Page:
Indian-Origin Scientist Paves Way For Better Epilepsy Treatments


University of Toronto biologists, including one of Indian origin, have discovered proteins to retune imbalances of neurological disorders like autism, epilepsy and various others like schizophrenia and spectrum disorder.

According to Professor Melanie Woodin, the lead investigator of the study, there is a process known as synapses via which neurons in the brain correspond with other neurons, causing neurons either to excite or inhibit other neurons. He further added that any disproportion among the levels of excitation or inhibition may lead to improper brain function.

A crucial complex of protein has been identified that can regulate the proper correspondence of neurons at cellular level. The major proteins are KCC2 which is essential for inhibitory impulse, whereas the receptor for excitatory transmitter glutamate is GluK2, and Neto 2 protein interface with the other two proteins. All three proteins required for synaptic communication is brought together by this complex.

Vivek Madhavan, lead author of the study, along with other researchers conducted experiments on mice brain and found out that all the three proteins directly interact and control each others’ function.

BLUE NATIVE PAGE proved to be the most successful technique of applying a sensitive gel system for determining native protein complexes in neurons.

As such there is no treatment for epilepsy, and the treatments which are available can only curb its effects. Thus the main focus should be on its prevention.

Source: indian nerve

Stem cell study sheds new light on disease formation

For the first time, researchers have shown that an essential biological process known as protein synthesis can be studied in adult stem cells.

The ground-breaking findings also demonstrate that the precise amount of protein produced by blood-forming stem cells is crucial to their function.

“This finding not only tells us something new about stem cell regulation but also opens up the ability to study differences in protein synthesis between many kinds of cells in the body,” said Sean Morrison, director of the children’s medical centre research institute at University of Toronto.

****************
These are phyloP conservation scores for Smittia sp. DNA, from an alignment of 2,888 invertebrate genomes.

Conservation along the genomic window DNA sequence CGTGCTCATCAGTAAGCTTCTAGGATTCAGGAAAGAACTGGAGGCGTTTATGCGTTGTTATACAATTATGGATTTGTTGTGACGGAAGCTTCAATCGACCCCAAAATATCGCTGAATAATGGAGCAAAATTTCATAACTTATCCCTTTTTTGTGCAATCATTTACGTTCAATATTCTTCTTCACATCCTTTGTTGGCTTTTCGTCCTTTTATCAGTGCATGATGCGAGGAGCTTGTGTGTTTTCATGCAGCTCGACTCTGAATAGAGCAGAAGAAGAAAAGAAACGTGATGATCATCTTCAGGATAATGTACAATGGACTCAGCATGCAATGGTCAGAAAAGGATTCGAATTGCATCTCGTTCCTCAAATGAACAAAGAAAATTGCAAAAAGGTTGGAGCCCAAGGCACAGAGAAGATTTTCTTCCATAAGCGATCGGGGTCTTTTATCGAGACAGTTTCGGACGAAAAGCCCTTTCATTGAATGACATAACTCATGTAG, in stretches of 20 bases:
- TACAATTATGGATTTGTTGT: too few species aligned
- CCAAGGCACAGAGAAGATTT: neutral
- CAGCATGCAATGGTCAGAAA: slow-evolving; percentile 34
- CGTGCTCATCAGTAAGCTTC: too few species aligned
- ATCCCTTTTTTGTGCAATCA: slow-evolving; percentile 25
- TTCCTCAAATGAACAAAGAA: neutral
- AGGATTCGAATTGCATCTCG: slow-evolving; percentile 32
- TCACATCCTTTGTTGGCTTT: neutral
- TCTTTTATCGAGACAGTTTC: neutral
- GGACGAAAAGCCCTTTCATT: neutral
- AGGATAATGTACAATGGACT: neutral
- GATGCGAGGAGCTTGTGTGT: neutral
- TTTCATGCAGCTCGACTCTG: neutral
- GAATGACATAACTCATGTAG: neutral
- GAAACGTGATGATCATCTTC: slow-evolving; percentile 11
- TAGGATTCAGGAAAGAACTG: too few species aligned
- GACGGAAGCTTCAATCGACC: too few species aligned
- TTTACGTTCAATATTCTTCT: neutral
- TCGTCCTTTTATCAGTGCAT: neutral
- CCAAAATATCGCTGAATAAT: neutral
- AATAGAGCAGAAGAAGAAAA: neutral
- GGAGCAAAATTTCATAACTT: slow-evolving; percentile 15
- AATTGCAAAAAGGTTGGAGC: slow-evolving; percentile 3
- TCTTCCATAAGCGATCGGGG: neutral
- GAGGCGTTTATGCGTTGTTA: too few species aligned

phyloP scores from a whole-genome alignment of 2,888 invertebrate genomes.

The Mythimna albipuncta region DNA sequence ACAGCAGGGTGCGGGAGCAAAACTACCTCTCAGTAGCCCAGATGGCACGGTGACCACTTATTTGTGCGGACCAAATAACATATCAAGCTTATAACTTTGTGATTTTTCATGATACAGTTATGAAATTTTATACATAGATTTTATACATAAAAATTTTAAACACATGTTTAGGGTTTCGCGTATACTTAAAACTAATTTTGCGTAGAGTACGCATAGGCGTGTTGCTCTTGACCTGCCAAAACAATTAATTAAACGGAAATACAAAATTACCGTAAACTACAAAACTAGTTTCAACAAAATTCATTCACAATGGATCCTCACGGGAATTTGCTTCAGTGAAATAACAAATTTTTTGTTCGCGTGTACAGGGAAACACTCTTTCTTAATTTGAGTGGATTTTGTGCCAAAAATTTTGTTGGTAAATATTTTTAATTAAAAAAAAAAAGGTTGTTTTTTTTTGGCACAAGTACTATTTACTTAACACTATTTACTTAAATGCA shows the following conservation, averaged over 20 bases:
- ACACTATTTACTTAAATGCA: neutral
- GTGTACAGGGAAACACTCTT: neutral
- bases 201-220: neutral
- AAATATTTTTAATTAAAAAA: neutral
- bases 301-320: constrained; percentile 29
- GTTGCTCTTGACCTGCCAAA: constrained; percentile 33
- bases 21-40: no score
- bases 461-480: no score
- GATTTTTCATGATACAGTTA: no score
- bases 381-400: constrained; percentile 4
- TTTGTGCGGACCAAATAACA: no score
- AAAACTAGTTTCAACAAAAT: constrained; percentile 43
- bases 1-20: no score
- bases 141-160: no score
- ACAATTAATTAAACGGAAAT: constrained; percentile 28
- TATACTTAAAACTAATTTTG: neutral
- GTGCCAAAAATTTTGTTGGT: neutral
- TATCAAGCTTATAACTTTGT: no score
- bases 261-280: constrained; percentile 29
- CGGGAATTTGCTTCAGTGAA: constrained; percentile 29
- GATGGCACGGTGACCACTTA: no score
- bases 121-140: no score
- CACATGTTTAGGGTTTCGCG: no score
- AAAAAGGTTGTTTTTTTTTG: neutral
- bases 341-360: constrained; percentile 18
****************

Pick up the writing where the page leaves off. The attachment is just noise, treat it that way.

The discovery measures protein production, a process known as translation, and shows that protein synthesis is not only fundamental to how stem cells are regulated, but also is critical to their regenerative potential.

Different types of blood cells produce vastly different amounts of protein per hour, and stem cells in particular synthesise much less protein than any other blood-forming cells.

“This result suggests that blood-forming stem cells require a lower rate of protein synthesis as compared to other blood-forming cells,” Morrison added.

Researchers applied the findings to a mouse model with a genetic mutation in a component of the ribosome – the machinery that makes proteins – and the rate of protein production was reduced in stem cells by 30 percent.

The scientists also increased the rate of protein synthesis by deleting the tumour-suppressor gene ‘Pten’ in blood-forming stem cells.

In both instances, stem cell function was noticeably impaired.

Together, these observations demonstrate that blood-forming stem cells require a highly regulated rate of protein synthesis – such that increases or decreases in that rate impair stem cell function.

“Many people think of protein synthesis as a housekeeping function, in that it happens behind the scenes in all cells. The reality is that a lot of housekeeping functions are highly regulated,” explained Robert A J Signer, a post-doctoral research fellow in Morrison’s laboratory.

Many diseases, including degenerative diseases and certain types of cancers, are associated with mutations in the machinery that makes proteins.

Discoveries such as this raise the possibility that changes in protein synthesis are necessary for the development of those diseases, said the study published in the journal Nature.

Source: Times of India